Vince Smith also thought the hunt is laudable: “So worthwhile! The Kepler spacecraft has given us a hint of the truly vast possibilities within our galaxy. I personally think these are wondrous discoveries beyond our wildest imaginations. But they are also very threatening and frightening realizations. To think there actually may be other beings in the universe challenges our secure self-perceptions. We are in for some fundamental psychological adjustments going into the future and it won’t be easy. Just like citizens of the Known World greeting weary explorers just back from the New World. We’re trying to comprehend what’s being said but having a hard time believing. Eventually we humans will invest alot of resources into space exploration because the rewards will out weight doubts. It will be amazing watching it unfold.”
In another space-related blog post, Adam Frank suggested why our universe might be special after all, and commenters had a lively debate over whether this uniqueness leaves any space for religion. You can read their full exchange at the post, but one commenter noted that for a debate about science and religion, the whole thing was downright civil.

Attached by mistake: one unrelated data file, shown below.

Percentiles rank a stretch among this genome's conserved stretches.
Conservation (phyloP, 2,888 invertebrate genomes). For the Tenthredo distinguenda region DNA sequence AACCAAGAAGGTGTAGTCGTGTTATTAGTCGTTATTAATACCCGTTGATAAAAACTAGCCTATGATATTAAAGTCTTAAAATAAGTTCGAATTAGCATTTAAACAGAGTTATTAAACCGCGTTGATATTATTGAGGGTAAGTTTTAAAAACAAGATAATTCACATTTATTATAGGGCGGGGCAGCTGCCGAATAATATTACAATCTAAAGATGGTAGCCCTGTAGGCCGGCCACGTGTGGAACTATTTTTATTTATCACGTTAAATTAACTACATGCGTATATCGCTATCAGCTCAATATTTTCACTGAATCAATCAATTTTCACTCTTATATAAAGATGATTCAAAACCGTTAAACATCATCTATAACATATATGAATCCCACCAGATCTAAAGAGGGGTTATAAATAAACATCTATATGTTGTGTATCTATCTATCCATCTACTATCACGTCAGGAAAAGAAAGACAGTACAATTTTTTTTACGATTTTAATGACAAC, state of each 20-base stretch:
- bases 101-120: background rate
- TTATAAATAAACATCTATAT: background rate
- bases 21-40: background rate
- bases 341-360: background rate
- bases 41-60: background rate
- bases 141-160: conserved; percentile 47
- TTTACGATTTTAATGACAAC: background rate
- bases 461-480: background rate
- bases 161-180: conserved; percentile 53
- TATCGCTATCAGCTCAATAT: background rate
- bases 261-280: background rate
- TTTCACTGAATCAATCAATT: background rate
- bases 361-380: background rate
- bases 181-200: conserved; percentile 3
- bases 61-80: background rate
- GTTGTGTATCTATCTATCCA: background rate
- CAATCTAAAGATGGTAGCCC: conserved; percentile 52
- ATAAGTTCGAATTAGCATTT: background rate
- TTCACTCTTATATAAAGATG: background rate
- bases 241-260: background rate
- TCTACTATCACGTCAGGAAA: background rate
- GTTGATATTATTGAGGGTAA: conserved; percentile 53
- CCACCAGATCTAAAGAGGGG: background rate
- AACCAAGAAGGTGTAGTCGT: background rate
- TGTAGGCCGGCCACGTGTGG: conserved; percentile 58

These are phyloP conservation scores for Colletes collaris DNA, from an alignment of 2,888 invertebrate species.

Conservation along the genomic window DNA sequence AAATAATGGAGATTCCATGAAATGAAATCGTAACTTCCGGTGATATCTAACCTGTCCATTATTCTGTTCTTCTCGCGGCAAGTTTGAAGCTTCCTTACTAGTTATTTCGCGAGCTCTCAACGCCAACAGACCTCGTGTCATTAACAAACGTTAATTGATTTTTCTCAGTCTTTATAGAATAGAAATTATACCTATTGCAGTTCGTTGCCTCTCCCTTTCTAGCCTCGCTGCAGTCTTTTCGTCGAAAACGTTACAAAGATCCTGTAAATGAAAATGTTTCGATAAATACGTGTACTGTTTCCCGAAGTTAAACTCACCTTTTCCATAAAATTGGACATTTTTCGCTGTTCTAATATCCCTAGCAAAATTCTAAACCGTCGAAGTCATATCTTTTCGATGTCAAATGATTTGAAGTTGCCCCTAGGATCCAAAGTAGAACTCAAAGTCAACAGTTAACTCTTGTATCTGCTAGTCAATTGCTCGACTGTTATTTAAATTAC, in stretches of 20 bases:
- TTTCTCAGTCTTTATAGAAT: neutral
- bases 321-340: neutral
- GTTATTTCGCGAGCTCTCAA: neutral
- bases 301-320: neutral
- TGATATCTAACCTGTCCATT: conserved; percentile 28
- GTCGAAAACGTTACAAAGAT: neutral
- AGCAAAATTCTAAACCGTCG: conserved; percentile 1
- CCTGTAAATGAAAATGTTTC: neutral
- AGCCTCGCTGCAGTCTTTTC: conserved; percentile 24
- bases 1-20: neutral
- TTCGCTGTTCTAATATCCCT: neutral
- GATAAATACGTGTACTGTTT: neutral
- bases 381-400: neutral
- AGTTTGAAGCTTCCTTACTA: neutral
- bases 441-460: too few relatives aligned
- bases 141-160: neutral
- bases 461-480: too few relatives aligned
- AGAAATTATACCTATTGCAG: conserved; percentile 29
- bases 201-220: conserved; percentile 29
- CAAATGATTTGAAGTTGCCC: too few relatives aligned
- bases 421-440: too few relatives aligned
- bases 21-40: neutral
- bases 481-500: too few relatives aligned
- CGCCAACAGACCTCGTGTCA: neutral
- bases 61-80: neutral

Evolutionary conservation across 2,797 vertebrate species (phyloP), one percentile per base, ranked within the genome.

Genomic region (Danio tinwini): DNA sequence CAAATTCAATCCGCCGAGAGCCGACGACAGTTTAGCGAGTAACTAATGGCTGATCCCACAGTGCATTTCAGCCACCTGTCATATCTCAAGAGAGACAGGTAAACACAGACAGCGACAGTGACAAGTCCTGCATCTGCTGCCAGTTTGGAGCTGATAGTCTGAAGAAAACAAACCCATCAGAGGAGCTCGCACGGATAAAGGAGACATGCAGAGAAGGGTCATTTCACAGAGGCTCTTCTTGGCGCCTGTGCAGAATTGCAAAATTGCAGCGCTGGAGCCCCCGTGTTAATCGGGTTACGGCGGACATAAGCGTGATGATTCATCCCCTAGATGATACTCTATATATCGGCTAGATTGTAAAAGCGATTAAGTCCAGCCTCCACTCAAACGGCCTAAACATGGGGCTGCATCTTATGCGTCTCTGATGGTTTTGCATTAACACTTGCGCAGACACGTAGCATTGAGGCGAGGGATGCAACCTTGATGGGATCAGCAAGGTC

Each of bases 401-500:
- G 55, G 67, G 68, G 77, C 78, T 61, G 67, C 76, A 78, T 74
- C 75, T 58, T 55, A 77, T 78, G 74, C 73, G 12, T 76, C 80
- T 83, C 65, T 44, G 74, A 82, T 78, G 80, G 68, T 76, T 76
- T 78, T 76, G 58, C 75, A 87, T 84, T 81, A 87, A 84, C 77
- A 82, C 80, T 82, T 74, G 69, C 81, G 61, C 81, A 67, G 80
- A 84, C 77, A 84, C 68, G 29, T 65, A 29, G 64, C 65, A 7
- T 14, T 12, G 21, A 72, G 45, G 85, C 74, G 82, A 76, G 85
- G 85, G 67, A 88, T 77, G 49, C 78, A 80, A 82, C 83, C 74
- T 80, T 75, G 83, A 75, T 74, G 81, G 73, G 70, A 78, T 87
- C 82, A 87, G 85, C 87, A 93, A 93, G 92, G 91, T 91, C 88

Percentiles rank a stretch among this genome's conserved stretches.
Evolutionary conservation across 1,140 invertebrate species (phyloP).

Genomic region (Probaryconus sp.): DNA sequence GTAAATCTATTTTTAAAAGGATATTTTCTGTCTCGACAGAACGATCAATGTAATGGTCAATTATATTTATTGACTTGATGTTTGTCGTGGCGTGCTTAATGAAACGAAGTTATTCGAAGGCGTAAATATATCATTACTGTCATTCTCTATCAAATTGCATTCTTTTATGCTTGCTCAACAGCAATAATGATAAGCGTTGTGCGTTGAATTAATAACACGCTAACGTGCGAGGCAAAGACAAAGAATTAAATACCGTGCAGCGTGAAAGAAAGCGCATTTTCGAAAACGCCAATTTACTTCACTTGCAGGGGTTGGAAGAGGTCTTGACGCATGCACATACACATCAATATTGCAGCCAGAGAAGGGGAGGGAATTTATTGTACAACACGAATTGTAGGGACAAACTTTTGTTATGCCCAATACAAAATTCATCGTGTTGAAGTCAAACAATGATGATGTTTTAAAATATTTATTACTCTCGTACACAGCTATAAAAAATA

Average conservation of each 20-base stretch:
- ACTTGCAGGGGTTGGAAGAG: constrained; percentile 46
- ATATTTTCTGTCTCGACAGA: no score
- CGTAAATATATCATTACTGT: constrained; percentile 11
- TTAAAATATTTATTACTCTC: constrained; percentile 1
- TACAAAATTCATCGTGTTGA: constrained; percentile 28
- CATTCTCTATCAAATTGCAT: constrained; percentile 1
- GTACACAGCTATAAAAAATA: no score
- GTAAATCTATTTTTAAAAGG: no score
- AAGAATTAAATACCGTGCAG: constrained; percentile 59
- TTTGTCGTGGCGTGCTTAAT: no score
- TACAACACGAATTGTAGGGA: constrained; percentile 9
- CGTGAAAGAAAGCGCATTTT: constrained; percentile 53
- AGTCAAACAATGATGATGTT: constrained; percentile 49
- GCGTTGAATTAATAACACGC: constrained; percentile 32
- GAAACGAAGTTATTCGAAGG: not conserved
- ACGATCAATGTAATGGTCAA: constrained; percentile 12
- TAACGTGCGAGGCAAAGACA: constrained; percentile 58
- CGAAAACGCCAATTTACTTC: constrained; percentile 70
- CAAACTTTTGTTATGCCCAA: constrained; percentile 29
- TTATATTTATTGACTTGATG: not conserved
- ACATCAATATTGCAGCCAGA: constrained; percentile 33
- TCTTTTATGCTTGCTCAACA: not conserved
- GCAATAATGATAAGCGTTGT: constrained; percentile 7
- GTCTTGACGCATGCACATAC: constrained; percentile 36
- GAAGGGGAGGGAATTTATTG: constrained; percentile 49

John Dunham wrote: “I have to admit, I read the comments sections of many articles, especially in the religious vs scientific debates; but rarely do I ever comment due to general disgust with what I see. I, however, was very impressed with both of yours (Bruce and Zaoldyeck). It is not often that I hear both sides of an argument presented in a clear non-offensive way by people who can adequately express their viewpoints without reverting to bumper sticker theology or a la cart atheism. I find the reasoning for both of your arguments valid (not necessarily true, but the internal logic holds).
“I think that with Dawkins aside, you both have hit upon on a certain key point. It centers around the possibility of the validity of belief, not necessarily the probability. The former is a foregone conclusion by anyone who has done their homework as both of you have demonstrated, the later is open for more polite discussion based upon where you lean towards. I find atheism irrational, agnosticism ration[al], and theism rational (but also revelatory). I don’t really have anything else to add, just that I enjoyed reading this conversation which is a rare thing. Cheers!